Fetal distress is when your baby’s oxygen supply in the womb becomes compromised which can result in a decreased heart rate and can be potentially serious for the baby. This usually occurs during childbirth but can occur in the last trimester of pregnancy.
Lack of fetal movement: Changes in fetal movement will occur during your pregnancy and are normal as your baby grows, settles into an activity pattern and as your pregnancy progresses and your baby does not have much room to move around. You should still be able to feel regular movements though and if this is not the case it may indicated fetal distress and you must seek urgent advice from your health care professional. Keep in mind that all babies are different and some are going to be more active than others, it is what is usual for your baby that is important; so be concerned if you notice a change in pattern. Taking time to kick count is an important and useful way to monitor fetal movement.
Vaginal bleeding: It is not unusual to have small amounts of vaginal bleeding during your pregnancy however it might indicate fetal distress or other problems. Always have vaginal bleeding checked out by your health care professional.
Heart rate changes: Your baby’s heart rate indicates a lot about his or her health and will be monitored at ante-natal checks and during labor and delivery. A heart rate that is too fast, too slow, or erratic can indicated fetal distress. Your baby’s heart rate is likely to slow down during contractions but should return to normal soon after a contraction ends. It is likely your baby’s heart rate will be closely monitored during labor and especially if any sign of fetal distress is observed.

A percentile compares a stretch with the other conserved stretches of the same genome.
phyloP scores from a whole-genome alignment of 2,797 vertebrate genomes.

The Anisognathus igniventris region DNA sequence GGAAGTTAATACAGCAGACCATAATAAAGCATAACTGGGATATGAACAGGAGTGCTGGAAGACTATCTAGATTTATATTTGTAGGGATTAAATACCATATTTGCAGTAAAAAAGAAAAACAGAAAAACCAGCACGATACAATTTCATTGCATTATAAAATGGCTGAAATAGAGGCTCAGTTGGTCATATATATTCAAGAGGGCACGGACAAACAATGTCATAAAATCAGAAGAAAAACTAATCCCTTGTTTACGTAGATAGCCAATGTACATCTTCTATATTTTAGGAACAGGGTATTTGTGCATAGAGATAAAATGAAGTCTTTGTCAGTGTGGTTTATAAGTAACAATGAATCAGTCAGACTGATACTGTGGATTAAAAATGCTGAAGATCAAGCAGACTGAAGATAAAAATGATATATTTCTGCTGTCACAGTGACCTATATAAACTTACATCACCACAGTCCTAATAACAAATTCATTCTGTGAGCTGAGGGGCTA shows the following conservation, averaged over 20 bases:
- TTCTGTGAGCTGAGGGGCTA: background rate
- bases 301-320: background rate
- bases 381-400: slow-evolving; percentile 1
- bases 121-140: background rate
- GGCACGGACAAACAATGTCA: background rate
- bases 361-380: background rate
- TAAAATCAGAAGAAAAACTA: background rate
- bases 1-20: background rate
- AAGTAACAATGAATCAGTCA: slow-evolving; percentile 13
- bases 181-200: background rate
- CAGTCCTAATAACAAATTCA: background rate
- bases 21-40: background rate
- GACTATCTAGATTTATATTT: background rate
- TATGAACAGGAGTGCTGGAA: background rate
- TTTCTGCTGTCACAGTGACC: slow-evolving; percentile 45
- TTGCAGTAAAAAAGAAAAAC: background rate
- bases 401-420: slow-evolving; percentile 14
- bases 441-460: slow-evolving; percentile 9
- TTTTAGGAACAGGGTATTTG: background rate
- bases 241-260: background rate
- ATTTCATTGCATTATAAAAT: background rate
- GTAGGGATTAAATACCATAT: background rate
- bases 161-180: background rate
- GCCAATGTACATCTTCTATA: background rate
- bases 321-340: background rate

Cramping: Cramping is quite normal during pregnancy as your baby grows and your body changes to accommodate however if cramping becomes regular or severe or is accompanied by back ache it may indicated placental abruption which in turn can cause fetal distress. Seek medical attention if the cramping is intense, is accompanied by back ache or your are concerned.
Maternal high blood pressure: Your blood pressure will be monitored during pregnancy particularly as you approach your due date as some women who have normal blood pressure develop high blood pressure (preeclampsia) in pregnancy which can cause fetal distress and other serious health concerns for mother and baby. If high blood pressure is picked during ante-natal checks or labor your will be very closely monitored and your baby for fetal distress.
Amniotic fluid staining: As soon as your amniotic sac breaks in labor it will be checked for staining; if there is a brown/green staining it may indicated that your baby has passed a stool during labor which is a sign of fetal distress.
Fetal scalp sampling: During labor your doctor may take a sample of blood from your baby’s head once able to and from this sample they can determine the level of oxygen in your baby’s blood which is a good indicator of fetal distress.
If fetal distress is picked up during labor a C-section becomes more likely however each case will be considered and determined for the safest and least invasive action.
Whilst it is natural to be concerned when your baby is in distress during labor it is important to remember that complications in child birth commonly arise for all sorts of reasons and are beyond your control. Your care team will know what to do and take the best action for a safe delivery for mother and baby.